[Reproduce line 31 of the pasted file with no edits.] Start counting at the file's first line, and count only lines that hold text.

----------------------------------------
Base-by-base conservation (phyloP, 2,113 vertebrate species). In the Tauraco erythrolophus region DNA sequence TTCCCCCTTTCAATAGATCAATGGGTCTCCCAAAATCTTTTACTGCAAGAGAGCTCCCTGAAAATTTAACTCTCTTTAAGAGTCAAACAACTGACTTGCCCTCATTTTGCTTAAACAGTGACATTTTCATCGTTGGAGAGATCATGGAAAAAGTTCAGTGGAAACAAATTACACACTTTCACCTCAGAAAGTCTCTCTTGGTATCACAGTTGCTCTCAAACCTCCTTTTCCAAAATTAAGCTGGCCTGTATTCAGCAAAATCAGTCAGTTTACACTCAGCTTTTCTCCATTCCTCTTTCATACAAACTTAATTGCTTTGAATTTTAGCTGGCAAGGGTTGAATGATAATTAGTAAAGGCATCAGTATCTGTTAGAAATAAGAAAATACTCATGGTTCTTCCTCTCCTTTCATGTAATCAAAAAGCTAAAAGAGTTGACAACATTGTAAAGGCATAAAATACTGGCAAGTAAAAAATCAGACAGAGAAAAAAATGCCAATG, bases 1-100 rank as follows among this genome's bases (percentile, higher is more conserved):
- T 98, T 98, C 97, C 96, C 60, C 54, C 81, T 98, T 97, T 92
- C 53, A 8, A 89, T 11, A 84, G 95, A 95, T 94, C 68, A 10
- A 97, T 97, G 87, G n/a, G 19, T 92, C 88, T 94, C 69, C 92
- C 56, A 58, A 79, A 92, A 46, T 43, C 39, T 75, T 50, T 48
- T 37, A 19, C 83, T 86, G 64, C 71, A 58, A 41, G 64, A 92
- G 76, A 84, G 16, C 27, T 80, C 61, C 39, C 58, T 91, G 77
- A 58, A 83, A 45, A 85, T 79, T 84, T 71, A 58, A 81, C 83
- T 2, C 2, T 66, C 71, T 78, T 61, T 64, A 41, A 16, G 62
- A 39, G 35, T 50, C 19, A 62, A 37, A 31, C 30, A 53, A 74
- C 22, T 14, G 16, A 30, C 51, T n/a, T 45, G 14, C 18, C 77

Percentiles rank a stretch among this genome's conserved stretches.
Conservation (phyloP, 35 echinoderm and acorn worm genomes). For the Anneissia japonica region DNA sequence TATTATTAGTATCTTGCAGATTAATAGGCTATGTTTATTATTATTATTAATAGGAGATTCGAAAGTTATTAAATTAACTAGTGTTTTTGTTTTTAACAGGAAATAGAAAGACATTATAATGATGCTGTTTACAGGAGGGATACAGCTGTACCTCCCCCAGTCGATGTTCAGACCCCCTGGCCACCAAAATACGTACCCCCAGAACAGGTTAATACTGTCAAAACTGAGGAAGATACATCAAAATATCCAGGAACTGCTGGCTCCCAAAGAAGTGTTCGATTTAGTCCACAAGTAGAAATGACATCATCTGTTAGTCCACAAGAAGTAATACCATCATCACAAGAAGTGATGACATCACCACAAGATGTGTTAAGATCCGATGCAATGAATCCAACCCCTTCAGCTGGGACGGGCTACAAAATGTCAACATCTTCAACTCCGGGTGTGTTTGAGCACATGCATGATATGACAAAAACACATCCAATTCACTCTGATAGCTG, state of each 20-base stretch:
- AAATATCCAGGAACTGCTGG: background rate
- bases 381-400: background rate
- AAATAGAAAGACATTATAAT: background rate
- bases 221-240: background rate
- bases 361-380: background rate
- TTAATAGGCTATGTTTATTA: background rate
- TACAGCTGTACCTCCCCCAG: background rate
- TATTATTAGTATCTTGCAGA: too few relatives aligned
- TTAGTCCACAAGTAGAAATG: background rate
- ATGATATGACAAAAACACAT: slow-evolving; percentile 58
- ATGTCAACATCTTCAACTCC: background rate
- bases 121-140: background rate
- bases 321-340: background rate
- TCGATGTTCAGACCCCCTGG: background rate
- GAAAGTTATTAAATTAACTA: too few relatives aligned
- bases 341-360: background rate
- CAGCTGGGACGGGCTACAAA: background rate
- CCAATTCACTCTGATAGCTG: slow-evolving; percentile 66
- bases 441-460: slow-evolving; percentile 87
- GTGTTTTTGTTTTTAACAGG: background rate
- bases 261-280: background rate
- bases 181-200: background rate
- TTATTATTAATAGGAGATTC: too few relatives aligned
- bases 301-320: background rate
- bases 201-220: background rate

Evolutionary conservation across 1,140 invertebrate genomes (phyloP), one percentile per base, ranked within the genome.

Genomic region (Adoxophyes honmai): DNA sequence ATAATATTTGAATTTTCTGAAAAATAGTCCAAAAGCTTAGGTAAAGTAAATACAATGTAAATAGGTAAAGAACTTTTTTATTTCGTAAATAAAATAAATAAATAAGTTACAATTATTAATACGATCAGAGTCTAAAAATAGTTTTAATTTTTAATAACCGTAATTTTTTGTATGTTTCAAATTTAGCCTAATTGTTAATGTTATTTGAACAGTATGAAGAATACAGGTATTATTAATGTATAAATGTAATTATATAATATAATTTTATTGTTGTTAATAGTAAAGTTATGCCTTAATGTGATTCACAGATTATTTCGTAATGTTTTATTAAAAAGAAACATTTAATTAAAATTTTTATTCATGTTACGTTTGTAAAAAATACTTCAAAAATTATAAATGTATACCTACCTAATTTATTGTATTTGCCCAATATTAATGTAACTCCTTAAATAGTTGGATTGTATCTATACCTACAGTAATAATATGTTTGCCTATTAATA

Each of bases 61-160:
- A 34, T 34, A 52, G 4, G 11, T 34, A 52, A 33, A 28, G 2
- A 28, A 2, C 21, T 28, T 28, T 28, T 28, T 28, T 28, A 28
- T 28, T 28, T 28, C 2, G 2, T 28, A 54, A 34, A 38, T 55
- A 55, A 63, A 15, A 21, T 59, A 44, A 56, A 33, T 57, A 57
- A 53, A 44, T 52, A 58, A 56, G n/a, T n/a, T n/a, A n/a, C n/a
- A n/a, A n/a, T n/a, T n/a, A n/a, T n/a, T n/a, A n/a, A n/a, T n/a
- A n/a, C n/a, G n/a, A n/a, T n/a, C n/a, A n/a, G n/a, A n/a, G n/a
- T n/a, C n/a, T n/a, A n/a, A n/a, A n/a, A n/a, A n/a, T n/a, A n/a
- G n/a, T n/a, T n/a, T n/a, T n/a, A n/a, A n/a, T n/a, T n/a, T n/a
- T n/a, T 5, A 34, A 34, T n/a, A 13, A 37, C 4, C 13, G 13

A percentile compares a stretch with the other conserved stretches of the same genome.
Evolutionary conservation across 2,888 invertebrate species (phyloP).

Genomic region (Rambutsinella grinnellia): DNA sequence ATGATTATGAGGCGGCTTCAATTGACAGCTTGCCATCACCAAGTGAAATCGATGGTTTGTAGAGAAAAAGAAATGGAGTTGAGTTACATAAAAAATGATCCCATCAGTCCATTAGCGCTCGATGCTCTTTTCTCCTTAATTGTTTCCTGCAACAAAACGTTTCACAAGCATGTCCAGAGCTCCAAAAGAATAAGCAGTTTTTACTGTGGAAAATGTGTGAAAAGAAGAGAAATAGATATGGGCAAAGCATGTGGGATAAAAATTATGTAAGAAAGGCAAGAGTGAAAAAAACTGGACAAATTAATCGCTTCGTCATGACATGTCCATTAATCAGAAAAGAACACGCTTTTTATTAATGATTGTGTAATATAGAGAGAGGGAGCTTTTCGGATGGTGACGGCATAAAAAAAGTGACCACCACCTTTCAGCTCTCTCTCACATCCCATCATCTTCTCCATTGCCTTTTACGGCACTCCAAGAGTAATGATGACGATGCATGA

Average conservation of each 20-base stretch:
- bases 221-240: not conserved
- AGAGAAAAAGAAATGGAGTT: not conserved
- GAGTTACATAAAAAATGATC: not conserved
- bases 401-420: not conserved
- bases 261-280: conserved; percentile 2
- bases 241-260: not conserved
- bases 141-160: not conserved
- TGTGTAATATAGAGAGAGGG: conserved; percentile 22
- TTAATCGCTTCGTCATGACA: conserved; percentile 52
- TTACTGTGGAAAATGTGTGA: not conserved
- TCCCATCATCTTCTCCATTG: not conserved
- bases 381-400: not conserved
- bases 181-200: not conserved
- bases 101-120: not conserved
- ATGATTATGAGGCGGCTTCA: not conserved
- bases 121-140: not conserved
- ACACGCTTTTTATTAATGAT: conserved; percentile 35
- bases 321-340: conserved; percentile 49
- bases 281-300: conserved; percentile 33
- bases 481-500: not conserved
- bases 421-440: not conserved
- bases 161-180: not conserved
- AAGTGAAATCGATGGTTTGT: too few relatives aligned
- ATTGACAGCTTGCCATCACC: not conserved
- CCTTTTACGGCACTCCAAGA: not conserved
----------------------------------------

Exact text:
- CCAATTCACTCTGATAGCTG: slow-evolving; percentile 66